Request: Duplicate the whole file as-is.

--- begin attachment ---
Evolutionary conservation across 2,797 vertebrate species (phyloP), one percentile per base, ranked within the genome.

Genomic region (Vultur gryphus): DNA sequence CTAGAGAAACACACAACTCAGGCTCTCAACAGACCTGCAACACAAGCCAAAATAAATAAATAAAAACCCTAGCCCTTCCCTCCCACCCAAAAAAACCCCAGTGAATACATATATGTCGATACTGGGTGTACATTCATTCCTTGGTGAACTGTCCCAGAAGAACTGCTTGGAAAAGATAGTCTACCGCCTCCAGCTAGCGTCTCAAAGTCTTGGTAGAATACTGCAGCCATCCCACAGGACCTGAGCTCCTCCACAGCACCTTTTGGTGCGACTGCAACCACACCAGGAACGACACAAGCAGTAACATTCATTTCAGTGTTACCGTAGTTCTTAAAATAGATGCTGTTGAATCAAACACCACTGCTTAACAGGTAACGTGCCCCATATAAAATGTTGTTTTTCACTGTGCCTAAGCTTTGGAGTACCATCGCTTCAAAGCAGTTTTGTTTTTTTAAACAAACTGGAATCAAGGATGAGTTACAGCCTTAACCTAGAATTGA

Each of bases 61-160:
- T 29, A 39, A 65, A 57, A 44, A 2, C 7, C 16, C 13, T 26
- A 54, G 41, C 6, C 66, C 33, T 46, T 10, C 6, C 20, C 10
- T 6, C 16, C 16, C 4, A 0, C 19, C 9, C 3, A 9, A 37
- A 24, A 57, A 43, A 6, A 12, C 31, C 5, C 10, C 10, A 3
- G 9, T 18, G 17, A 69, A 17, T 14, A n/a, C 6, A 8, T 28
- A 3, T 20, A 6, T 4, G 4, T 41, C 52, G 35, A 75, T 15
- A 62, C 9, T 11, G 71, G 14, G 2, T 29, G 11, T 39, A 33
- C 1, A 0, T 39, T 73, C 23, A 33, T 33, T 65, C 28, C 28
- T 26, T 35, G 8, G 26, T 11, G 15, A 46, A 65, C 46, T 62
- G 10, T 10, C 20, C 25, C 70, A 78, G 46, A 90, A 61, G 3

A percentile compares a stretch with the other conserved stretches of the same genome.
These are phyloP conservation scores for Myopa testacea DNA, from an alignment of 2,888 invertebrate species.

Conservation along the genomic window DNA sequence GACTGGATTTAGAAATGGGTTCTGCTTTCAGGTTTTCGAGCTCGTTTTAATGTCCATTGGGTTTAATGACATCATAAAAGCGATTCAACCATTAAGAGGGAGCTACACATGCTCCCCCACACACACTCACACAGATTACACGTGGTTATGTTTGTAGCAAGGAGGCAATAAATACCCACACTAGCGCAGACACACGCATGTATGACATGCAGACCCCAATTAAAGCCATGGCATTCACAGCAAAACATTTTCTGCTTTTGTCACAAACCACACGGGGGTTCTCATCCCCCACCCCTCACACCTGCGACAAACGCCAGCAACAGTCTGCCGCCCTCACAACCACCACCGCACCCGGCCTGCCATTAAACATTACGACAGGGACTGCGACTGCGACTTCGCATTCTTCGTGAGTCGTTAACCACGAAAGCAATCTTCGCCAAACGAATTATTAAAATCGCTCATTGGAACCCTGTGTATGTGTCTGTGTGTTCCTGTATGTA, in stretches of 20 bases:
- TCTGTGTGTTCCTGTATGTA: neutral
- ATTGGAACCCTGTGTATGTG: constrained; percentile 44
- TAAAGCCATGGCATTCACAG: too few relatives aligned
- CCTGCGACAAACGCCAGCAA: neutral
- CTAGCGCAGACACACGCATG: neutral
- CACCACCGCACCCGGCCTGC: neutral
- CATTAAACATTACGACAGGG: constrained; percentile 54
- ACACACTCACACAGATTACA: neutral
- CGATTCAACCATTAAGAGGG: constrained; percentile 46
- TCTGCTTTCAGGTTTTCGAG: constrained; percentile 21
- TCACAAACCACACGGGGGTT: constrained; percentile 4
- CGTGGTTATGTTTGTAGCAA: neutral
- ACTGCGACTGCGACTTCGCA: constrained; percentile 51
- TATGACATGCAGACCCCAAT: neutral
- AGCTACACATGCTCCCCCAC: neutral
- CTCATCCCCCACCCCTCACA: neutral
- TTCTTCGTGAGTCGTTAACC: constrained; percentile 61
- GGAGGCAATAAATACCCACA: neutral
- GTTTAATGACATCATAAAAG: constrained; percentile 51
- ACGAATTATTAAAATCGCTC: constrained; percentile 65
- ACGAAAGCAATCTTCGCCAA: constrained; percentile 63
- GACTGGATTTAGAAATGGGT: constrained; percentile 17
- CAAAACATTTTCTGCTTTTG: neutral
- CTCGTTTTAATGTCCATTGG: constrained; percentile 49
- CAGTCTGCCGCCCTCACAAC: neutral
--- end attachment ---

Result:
Evolutionary conservation across 2,797 vertebrate species (phyloP), one percentile per base, ranked within the genome.

Genomic region (Vultur gryphus): DNA sequence CTAGAGAAACACACAACTCAGGCTCTCAACAGACCTGCAACACAAGCCAAAATAAATAAATAAAAACCCTAGCCCTTCCCTCCCACCCAAAAAAACCCCAGTGAATACATATATGTCGATACTGGGTGTACATTCATTCCTTGGTGAACTGTCCCAGAAGAACTGCTTGGAAAAGATAGTCTACCGCCTCCAGCTAGCGTCTCAAAGTCTTGGTAGAATACTGCAGCCATCCCACAGGACCTGAGCTCCTCCACAGCACCTTTTGGTGCGACTGCAACCACACCAGGAACGACACAAGCAGTAACATTCATTTCAGTGTTACCGTAGTTCTTAAAATAGATGCTGTTGAATCAAACACCACTGCTTAACAGGTAACGTGCCCCATATAAAATGTTGTTTTTCACTGTGCCTAAGCTTTGGAGTACCATCGCTTCAAAGCAGTTTTGTTTTTTTAAACAAACTGGAATCAAGGATGAGTTACAGCCTTAACCTAGAATTGA

Each of bases 61-160:
- T 29, A 39, A 65, A 57, A 44, A 2, C 7, C 16, C 13, T 26
- A 54, G 41, C 6, C 66, C 33, T 46, T 10, C 6, C 20, C 10
- T 6, C 16, C 16, C 4, A 0, C 19, C 9, C 3, A 9, A 37
- A 24, A 57, A 43, A 6, A 12, C 31, C 5, C 10, C 10, A 3
- G 9, T 18, G 17, A 69, A 17, T 14, A n/a, C 6, A 8, T 28
- A 3, T 20, A 6, T 4, G 4, T 41, C 52, G 35, A 75, T 15
- A 62, C 9, T 11, G 71, G 14, G 2, T 29, G 11, T 39, A 33
- C 1, A 0, T 39, T 73, C 23, A 33, T 33, T 65, C 28, C 28
- T 26, T 35, G 8, G 26, T 11, G 15, A 46, A 65, C 46, T 62
- G 10, T 10, C 20, C 25, C 70, A 78, G 46, A 90, A 61, G 3

A percentile compares a stretch with the other conserved stretches of the same genome.
These are phyloP conservation scores for Myopa testacea DNA, from an alignment of 2,888 invertebrate species.

Conservation along the genomic window DNA sequence GACTGGATTTAGAAATGGGTTCTGCTTTCAGGTTTTCGAGCTCGTTTTAATGTCCATTGGGTTTAATGACATCATAAAAGCGATTCAACCATTAAGAGGGAGCTACACATGCTCCCCCACACACACTCACACAGATTACACGTGGTTATGTTTGTAGCAAGGAGGCAATAAATACCCACACTAGCGCAGACACACGCATGTATGACATGCAGACCCCAATTAAAGCCATGGCATTCACAGCAAAACATTTTCTGCTTTTGTCACAAACCACACGGGGGTTCTCATCCCCCACCCCTCACACCTGCGACAAACGCCAGCAACAGTCTGCCGCCCTCACAACCACCACCGCACCCGGCCTGCCATTAAACATTACGACAGGGACTGCGACTGCGACTTCGCATTCTTCGTGAGTCGTTAACCACGAAAGCAATCTTCGCCAAACGAATTATTAAAATCGCTCATTGGAACCCTGTGTATGTGTCTGTGTGTTCCTGTATGTA, in stretches of 20 bases:
- TCTGTGTGTTCCTGTATGTA: neutral
- ATTGGAACCCTGTGTATGTG: constrained; percentile 44
- TAAAGCCATGGCATTCACAG: too few relatives aligned
- CCTGCGACAAACGCCAGCAA: neutral
- CTAGCGCAGACACACGCATG: neutral
- CACCACCGCACCCGGCCTGC: neutral
- CATTAAACATTACGACAGGG: constrained; percentile 54
- ACACACTCACACAGATTACA: neutral
- CGATTCAACCATTAAGAGGG: constrained; percentile 46
- TCTGCTTTCAGGTTTTCGAG: constrained; percentile 21
- TCACAAACCACACGGGGGTT: constrained; percentile 4
- CGTGGTTATGTTTGTAGCAA: neutral
- ACTGCGACTGCGACTTCGCA: constrained; percentile 51
- TATGACATGCAGACCCCAAT: neutral
- AGCTACACATGCTCCCCCAC: neutral
- CTCATCCCCCACCCCTCACA: neutral
- TTCTTCGTGAGTCGTTAACC: constrained; percentile 61
- GGAGGCAATAAATACCCACA: neutral
- GTTTAATGACATCATAAAAG: constrained; percentile 51
- ACGAATTATTAAAATCGCTC: constrained; percentile 65
- ACGAAAGCAATCTTCGCCAA: constrained; percentile 63
- GACTGGATTTAGAAATGGGT: constrained; percentile 17
- CAAAACATTTTCTGCTTTTG: neutral
- CTCGTTTTAATGTCCATTGG: constrained; percentile 49
- CAGTCTGCCGCCCTCACAAC: neutral